Data-stealing worm found on 1,000 NHS computers
Symantec has revealed that the Qakbot worm has been stealing gigabytes of sensitive data from infected PCs, despite being easily detectable.
Once it has infected computers, Qakbot monitors for sensitive information and uploads the stolen data to an FTP server. Despite being a relatively small botnet, Symantec observed around 4GB of stolen data being uploaded when it monitored two servers over a two-week period.
The data included online banking and credit card information, internet search histories, login details for a number of social networks including Facebook, Twitter and Bebo, and webmail account details for the likes of Gmail and Yahoo.
According to Symantec, Qakbot has infiltrated a number of Government departments and large corporations despite being aimed mainly at home users. It found more than 100 compromised computers on a Brazilian regional government network.
But more alarming was the discovery that around 1,100 separate NHS computers spread over a number of subnets have been infected with the worm. And Symantec said the figure could be even higher given that it was gained by monitoring just a couple of servers for a short period of time.
The company said that while there was no evidence to show any customer or patient data had been compromised, the relatively poor security around Qakbot itself meant stolen information could easily by accessed by others, with the possibility of more serious attacks down the line.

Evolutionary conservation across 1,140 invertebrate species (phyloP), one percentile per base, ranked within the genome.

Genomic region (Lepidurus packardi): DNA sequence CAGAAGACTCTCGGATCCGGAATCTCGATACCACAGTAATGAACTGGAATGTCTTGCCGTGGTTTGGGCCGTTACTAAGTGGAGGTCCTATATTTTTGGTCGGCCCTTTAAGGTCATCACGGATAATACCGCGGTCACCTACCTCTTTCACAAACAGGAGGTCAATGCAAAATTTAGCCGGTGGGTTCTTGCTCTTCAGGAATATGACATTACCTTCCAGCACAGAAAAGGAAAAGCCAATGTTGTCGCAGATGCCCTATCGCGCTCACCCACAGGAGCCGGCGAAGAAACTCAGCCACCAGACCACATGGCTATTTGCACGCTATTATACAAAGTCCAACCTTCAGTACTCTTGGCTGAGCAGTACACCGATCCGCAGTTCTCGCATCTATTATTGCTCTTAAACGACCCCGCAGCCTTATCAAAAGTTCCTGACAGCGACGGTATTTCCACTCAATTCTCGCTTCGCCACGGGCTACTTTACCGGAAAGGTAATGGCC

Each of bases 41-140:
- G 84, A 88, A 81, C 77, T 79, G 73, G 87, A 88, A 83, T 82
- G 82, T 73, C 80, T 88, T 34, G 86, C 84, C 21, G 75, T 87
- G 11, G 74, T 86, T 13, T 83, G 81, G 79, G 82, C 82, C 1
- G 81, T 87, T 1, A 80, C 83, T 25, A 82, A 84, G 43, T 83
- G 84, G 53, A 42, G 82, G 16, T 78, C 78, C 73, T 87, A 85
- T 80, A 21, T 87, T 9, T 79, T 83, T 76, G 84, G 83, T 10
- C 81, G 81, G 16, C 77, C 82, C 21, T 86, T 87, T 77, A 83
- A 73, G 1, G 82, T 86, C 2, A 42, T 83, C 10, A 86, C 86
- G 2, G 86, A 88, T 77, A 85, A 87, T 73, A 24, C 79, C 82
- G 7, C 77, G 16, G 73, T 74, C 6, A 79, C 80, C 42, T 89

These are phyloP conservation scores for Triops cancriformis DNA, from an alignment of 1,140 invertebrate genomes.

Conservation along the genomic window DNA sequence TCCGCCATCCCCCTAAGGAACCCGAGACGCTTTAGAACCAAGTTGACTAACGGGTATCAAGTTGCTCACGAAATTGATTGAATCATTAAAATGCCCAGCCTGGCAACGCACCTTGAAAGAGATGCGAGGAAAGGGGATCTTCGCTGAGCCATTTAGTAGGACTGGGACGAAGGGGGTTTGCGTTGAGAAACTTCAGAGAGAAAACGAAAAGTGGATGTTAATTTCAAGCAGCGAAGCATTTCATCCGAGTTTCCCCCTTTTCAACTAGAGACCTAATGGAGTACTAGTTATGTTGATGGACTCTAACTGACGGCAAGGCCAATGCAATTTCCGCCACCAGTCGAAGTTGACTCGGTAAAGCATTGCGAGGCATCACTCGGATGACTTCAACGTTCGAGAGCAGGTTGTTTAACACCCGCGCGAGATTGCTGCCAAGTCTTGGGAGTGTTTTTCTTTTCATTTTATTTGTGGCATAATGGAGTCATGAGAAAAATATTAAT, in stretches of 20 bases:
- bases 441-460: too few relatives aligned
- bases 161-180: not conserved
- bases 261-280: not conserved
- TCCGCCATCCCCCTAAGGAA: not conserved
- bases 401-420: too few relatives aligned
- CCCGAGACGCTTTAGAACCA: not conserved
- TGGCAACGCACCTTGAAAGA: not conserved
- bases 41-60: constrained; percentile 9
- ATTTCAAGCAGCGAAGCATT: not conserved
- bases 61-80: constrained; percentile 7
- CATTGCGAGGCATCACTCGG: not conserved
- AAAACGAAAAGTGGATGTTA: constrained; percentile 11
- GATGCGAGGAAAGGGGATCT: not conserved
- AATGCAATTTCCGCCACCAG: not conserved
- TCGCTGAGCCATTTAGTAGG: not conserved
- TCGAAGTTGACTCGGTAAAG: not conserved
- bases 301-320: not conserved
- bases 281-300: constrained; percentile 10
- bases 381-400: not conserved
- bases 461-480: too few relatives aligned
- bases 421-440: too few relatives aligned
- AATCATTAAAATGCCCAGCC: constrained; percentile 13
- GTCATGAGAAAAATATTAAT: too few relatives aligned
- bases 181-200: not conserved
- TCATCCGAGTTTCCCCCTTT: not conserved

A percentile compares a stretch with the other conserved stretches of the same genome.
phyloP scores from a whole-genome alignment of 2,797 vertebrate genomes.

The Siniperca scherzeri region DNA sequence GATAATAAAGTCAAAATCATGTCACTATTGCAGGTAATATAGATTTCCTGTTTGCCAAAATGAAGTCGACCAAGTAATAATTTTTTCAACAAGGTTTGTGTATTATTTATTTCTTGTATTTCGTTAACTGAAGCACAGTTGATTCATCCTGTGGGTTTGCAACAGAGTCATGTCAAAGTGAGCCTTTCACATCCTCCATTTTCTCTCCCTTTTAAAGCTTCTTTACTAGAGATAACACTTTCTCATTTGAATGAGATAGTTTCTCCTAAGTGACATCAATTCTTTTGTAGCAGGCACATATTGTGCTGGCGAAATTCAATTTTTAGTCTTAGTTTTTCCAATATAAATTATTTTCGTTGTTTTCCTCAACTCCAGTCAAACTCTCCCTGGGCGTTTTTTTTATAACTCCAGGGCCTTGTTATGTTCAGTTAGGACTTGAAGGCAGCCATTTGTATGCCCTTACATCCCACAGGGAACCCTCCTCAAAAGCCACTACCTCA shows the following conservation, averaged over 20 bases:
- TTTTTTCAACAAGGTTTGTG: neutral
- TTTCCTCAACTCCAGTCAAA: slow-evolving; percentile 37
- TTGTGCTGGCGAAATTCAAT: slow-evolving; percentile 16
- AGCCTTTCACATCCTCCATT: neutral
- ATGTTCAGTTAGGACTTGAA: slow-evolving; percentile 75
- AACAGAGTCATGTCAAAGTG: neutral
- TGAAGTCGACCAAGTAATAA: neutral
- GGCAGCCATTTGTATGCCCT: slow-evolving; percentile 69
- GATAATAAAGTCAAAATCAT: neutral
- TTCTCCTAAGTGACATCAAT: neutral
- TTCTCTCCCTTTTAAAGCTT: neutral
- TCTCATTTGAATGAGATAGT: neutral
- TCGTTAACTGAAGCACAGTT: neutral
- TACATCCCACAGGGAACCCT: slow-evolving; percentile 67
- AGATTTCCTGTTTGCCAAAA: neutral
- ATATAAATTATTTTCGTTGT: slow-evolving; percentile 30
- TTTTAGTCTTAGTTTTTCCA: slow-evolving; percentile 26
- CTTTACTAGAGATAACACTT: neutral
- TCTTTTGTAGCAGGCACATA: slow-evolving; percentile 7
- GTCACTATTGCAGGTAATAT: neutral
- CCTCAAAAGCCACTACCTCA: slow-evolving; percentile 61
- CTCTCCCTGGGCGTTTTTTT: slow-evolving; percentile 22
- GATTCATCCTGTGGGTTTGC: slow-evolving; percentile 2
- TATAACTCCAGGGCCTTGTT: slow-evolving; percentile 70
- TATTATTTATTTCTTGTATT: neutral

"Whoever is behind Qakbot has not put much effort into securing the stolen information. Anyone with a sample of this threat who knows what they are doing will be able to access this data quite easily," Symantec's Patrick Fitzgerald wrote on the company's blog.
"At the time of this writing we have only observed Qakbot stealing consumer-based information, but since Qakbot also functions as a downloader, corporate environments compromised by Qakbot could find themselves defending a more serious attack if appropriate action is not taken now," he added.
Symantec pointed out that the worm could even have been uncovered by off-the-shelf security software raising questions over the strength of the security measures employed by the NHS.
Indeed, Symantec's advice on avoiding infection from Qakbot and other security threats centred around nothing more complex than making sure computers were protected by up-to-date antivirus software, and it also urged users to make sure their passwords were as secure as possible.
"What's clear from the data we have analysed is that people use bad habits for creating their passwords," the post added. "Use hard-to-guess passwords and please don't use the same password across many online services."
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